The Bougainville Reports--by Jack Read, Paul Mason, and other coast watchers--are vivid accounts of the coast watching activities on Buka and Bougainville Islands in the Solomon Islands chain during World War II and describe in detail one of the most successful intelligence operations of the war. By the time war came to the South Pacific on December 8, 1941, an excellent intra-district communication network had already been established on Bougainville. A daily system of radio reporting was put into effect by Lieutenant Commander Eric Feldt, who later wrote: Few realized that when the first waves of United States Marines landed on the bitterly contested beaches of Guadalcanal, coast watchers on Bougainville, New Georgia, and other islands were sending warning signals of impending Japanese air raids almost two hours before enemy aircraft formations appeared over the island. Japanese shipping and aircraft activity was monitored and news of spottings was telegraphed to Guadalcanal Headquarters. Information on shipping was directly responsible for the American victory in November 1942, when 12 Japanese transports, loaded with reinforcements, were intercepted and destroyed. Jack Read summarized his activities as follows: Reviewing the course of our operations, we can see that coast watching on that most northerly peg of the Solomons had fulfilled its mission long before we were driven out--and to a far greater effect than even we realized. During the early and uncertain days of the American struggle to wrest Guadalcanal from the Japanese, the reports and timely warnings from Bougainville were directly responsible for the enemy's defeat. Admiral William Halsey praised the work of the coast watchers and said that the intelligence information from Bougainville saved Guadalcanal and that Guadalcanal saved the South Pacific. These edited reports tell the remarkable story of Read, Mason, and other coast watchers and depict their struggles for survival in the Japanese-patrolled jungles of Bougainville. They provide a fascinating account that will intrigue historians, World War II and espionage buffs, and students.
This is a study of how the coastline of Britain has changed and interacted with mankind over the centuries. Economic and social factors are explored as well as the problems of climate change and what may be in store for us in the future.This book examines the interaction between people and the coast of England. It spans from 700,000 years ago, and the earliest evidence of humans in this remote corner of north-west Europe, to the end of the 20th century. The coastline has witnessed interesting and significant events throughout history and looks set to do so in the future. Often it is the first place where changes can be seen, for example the effects of climate change. It is also where evidence for human adaptation to environmental changes can most readily be seen.The coast has, of course, also been a cultural contact zone for millennia in terms of trade, industry, immigration and conflict. We are certainly at a time of great environmental and economic transition, so it is apt to now take a long view and place current events in context. Some changes happening today may seem unprecedented but in fact are not, while others are entirely new. One thing we can be sure of is that the coast and sea will become increasingly important to us, both as an economic benefit and as a threat.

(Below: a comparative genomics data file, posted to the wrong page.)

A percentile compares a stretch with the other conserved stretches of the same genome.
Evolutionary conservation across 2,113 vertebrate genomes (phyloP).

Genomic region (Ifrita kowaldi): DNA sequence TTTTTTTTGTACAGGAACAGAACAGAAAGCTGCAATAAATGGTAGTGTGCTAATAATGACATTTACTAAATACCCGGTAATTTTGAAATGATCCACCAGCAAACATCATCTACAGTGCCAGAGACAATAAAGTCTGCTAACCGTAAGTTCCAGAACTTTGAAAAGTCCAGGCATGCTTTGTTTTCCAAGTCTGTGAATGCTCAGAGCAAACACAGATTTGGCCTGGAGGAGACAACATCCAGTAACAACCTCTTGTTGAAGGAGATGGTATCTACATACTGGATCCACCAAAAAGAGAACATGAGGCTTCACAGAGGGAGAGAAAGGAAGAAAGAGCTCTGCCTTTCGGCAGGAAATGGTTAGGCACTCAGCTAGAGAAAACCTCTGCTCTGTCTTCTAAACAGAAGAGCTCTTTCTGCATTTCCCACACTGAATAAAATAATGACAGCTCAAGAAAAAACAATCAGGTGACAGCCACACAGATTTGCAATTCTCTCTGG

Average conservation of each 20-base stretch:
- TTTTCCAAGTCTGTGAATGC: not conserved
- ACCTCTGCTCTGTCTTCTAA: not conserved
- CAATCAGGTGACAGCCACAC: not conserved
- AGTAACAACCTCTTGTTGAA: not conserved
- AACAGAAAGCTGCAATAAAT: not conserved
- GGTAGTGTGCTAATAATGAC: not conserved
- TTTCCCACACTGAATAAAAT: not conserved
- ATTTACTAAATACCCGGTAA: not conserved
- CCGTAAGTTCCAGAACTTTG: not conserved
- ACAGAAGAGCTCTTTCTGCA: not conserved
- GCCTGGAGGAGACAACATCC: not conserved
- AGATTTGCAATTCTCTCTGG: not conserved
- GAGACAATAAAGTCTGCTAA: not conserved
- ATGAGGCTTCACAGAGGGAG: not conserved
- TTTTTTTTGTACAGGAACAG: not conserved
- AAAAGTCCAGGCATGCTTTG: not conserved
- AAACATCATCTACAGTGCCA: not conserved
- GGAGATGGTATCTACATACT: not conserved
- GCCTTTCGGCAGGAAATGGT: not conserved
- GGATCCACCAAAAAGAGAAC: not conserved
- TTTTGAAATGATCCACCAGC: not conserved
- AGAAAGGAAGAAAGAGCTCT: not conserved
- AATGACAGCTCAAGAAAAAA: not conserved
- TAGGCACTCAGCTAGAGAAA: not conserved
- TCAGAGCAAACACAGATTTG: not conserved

For many, golf courses are sanctuaries where one can enjoy a few hours of relaxation away from the demands of day-to-day life. Courses along the southeastern coastal plain from North Carolina to northern Florida are also sanctuaries for wildlife. This beautifully illustrated guide highlights over 140 familiar and unique species of mammals, birds, reptiles and amphibians and also features a regional map and information on the unique ecosystems in this area. Laminated for durability, this lightweight, pocket-sized folding guide is an excellent source of portable information and ideal for field use by visitors and residents alike. Made in the USA.
This collection of literature attempts to compile many of the classic works that have stood the test of time and offer them at a reduced, affordable price, in an attractive volume so that everyone can enjoy them.
This book is the result of a symposium dedicated to the 25th anniversary of the Delta Institute for Hydrobiological Research in Yerseke, the Netherlands. The primary idea did not come from one of the scientists working in this Institute, but from the second editor. Long before the Institute celebrated itsjubilee on 20-23 October 1982, he expressed his feelings to the other editors, that the time had come for a second European symposium on the ecology of coastal vegetation. The first symposium on this theme was held in Norwich, 12-16 September 1977, being the first meeting of the European Ecological Symposium. He only So the working group Salt waited for a suitable opportunity. Well, the 25th anniversary was a good one. Marsh Ecosystems of the Delta Institute, in close collaboration with him, adopted Dr. Rozema's initiative and set about realizing his idea. An organising committee composed of the editors of this volume, planned the scope of the meeting.